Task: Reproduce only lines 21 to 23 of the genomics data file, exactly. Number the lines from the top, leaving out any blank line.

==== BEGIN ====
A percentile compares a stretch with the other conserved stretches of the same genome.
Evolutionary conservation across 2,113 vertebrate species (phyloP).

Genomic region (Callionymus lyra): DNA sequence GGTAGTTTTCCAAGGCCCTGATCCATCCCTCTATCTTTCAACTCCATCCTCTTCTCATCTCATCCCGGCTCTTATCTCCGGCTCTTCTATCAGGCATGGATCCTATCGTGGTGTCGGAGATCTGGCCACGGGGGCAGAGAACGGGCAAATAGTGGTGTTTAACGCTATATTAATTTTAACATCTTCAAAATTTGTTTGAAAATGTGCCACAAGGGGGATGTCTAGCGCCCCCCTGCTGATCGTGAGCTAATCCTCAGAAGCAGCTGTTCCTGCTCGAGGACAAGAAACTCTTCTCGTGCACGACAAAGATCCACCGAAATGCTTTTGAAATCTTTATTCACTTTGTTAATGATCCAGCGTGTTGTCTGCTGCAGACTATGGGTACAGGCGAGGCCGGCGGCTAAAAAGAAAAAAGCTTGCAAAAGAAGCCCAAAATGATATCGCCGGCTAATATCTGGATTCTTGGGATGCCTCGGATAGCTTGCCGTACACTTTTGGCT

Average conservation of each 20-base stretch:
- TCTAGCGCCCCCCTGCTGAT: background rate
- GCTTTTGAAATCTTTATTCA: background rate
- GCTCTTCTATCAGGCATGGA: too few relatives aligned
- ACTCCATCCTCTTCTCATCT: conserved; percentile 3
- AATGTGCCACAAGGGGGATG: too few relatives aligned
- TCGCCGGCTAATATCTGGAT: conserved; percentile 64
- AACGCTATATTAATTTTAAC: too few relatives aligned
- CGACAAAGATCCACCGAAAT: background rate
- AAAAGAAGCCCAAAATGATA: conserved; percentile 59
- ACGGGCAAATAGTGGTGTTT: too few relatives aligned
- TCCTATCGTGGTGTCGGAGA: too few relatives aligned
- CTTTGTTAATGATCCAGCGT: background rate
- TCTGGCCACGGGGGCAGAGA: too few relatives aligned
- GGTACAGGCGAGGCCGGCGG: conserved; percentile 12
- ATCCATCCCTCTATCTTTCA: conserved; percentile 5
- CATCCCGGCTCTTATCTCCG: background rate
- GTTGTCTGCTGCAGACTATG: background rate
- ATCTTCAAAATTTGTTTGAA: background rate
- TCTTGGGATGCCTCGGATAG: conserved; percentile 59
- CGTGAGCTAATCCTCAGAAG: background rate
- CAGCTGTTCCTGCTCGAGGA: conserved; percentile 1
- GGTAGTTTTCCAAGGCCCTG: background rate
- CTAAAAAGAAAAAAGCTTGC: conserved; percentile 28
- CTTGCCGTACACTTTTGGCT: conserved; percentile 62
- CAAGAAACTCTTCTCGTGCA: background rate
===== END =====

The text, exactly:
- GTTGTCTGCTGCAGACTATG: background rate
- ATCTTCAAAATTTGTTTGAA: background rate
- TCTTGGGATGCCTCGGATAG: conserved; percentile 59